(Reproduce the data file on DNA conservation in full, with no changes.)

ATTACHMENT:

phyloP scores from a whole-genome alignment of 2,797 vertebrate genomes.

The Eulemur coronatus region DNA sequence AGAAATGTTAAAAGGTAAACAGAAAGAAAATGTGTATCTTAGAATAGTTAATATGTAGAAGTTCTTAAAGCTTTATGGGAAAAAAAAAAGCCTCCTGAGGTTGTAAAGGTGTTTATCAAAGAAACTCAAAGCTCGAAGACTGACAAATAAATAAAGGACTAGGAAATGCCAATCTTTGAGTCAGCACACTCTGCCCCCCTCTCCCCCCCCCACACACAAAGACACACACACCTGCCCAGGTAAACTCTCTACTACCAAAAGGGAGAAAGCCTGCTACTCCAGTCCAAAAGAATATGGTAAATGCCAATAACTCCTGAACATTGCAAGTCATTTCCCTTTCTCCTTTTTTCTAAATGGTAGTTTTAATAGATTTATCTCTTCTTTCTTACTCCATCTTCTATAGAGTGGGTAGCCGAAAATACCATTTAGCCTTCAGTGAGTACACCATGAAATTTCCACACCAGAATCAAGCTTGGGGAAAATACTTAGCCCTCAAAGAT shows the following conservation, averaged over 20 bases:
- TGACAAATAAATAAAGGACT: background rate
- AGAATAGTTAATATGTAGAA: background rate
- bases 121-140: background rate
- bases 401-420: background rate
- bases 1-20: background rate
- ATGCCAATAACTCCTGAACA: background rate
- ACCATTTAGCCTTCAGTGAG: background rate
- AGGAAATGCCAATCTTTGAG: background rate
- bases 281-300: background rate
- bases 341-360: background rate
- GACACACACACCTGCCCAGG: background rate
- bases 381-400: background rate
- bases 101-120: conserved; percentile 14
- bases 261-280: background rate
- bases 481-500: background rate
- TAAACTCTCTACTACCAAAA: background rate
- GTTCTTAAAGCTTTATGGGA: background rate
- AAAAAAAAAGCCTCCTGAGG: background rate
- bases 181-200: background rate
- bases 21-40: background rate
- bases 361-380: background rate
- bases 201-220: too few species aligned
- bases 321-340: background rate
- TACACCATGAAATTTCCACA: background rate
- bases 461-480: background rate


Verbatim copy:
phyloP scores from a whole-genome alignment of 2,797 vertebrate genomes.

The Eulemur coronatus region DNA sequence AGAAATGTTAAAAGGTAAACAGAAAGAAAATGTGTATCTTAGAATAGTTAATATGTAGAAGTTCTTAAAGCTTTATGGGAAAAAAAAAAGCCTCCTGAGGTTGTAAAGGTGTTTATCAAAGAAACTCAAAGCTCGAAGACTGACAAATAAATAAAGGACTAGGAAATGCCAATCTTTGAGTCAGCACACTCTGCCCCCCTCTCCCCCCCCCACACACAAAGACACACACACCTGCCCAGGTAAACTCTCTACTACCAAAAGGGAGAAAGCCTGCTACTCCAGTCCAAAAGAATATGGTAAATGCCAATAACTCCTGAACATTGCAAGTCATTTCCCTTTCTCCTTTTTTCTAAATGGTAGTTTTAATAGATTTATCTCTTCTTTCTTACTCCATCTTCTATAGAGTGGGTAGCCGAAAATACCATTTAGCCTTCAGTGAGTACACCATGAAATTTCCACACCAGAATCAAGCTTGGGGAAAATACTTAGCCCTCAAAGAT shows the following conservation, averaged over 20 bases:
- TGACAAATAAATAAAGGACT: background rate
- AGAATAGTTAATATGTAGAA: background rate
- bases 121-140: background rate
- bases 401-420: background rate
- bases 1-20: background rate
- ATGCCAATAACTCCTGAACA: background rate
- ACCATTTAGCCTTCAGTGAG: background rate
- AGGAAATGCCAATCTTTGAG: background rate
- bases 281-300: background rate
- bases 341-360: background rate
- GACACACACACCTGCCCAGG: background rate
- bases 381-400: background rate
- bases 101-120: conserved; percentile 14
- bases 261-280: background rate
- bases 481-500: background rate
- TAAACTCTCTACTACCAAAA: background rate
- GTTCTTAAAGCTTTATGGGA: background rate
- AAAAAAAAAGCCTCCTGAGG: background rate
- bases 181-200: background rate
- bases 21-40: background rate
- bases 361-380: background rate
- bases 201-220: too few species aligned
- bases 321-340: background rate
- TACACCATGAAATTTCCACA: background rate
- bases 461-480: background rate